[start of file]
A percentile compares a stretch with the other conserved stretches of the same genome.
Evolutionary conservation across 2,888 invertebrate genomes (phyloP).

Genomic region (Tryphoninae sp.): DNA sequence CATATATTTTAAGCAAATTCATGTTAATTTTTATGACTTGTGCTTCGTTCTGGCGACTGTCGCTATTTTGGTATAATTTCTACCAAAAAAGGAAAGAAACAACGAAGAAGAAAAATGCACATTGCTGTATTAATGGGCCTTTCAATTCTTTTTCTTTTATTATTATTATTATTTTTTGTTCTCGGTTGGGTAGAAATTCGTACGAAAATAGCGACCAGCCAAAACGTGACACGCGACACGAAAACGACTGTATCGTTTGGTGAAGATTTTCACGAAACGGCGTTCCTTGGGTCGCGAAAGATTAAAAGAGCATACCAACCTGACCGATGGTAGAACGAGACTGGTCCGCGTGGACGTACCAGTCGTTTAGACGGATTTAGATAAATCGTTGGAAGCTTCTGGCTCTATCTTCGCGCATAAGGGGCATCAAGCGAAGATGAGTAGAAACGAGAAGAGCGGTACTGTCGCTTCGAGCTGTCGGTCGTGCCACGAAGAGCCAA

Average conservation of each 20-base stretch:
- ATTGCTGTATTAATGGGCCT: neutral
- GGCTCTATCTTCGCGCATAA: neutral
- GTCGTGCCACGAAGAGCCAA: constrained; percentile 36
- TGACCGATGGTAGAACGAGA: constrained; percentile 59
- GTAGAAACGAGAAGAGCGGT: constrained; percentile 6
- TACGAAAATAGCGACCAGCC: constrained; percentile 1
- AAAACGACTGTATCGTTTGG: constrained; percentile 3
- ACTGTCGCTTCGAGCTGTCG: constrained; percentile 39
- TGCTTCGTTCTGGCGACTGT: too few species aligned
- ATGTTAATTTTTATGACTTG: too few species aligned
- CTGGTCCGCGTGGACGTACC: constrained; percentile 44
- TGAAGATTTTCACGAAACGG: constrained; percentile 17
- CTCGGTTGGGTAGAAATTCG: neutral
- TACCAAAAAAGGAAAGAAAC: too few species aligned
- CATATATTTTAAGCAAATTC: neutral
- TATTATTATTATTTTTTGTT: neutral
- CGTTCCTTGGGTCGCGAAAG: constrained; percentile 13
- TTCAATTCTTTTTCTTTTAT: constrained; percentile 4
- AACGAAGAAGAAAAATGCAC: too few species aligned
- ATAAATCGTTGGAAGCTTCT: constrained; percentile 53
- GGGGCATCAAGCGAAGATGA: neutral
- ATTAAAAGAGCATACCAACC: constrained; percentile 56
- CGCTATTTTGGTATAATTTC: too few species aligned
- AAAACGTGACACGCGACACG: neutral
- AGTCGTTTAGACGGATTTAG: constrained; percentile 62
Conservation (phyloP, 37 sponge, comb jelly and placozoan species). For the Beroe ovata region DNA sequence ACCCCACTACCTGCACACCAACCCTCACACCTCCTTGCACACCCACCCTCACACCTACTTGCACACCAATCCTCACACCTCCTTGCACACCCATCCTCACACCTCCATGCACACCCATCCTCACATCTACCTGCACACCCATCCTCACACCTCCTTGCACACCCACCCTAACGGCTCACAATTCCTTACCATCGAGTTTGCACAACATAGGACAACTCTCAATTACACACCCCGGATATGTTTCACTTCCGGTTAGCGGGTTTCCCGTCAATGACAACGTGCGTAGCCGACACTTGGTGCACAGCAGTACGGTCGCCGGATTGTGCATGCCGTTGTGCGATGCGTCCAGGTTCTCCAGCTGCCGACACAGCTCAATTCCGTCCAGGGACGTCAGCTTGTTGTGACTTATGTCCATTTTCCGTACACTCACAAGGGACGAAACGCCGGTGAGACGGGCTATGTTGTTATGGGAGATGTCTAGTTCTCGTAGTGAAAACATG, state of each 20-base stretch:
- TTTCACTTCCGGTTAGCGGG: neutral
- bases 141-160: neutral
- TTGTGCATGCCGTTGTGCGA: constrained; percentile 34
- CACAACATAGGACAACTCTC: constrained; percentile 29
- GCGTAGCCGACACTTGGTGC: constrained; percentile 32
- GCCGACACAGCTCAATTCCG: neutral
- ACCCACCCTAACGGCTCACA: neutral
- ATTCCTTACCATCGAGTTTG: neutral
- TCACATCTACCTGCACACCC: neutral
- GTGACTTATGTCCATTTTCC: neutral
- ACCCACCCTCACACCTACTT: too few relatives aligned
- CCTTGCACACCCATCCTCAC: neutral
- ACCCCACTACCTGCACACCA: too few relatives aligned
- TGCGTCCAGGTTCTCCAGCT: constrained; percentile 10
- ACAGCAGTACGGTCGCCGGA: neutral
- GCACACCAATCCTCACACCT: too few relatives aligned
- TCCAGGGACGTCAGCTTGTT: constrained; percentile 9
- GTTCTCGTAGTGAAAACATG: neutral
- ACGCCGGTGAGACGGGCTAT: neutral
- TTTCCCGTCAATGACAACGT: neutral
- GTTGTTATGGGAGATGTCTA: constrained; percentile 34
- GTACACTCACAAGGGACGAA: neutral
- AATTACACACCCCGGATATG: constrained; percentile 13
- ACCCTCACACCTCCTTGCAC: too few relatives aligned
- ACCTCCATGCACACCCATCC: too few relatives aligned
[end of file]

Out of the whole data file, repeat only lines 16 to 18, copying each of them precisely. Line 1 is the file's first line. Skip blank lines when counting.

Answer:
- TGAAGATTTTCACGAAACGG: constrained; percentile 17
- CTCGGTTGGGTAGAAATTCG: neutral
- TACCAAAAAAGGAAAGAAAC: too few species aligned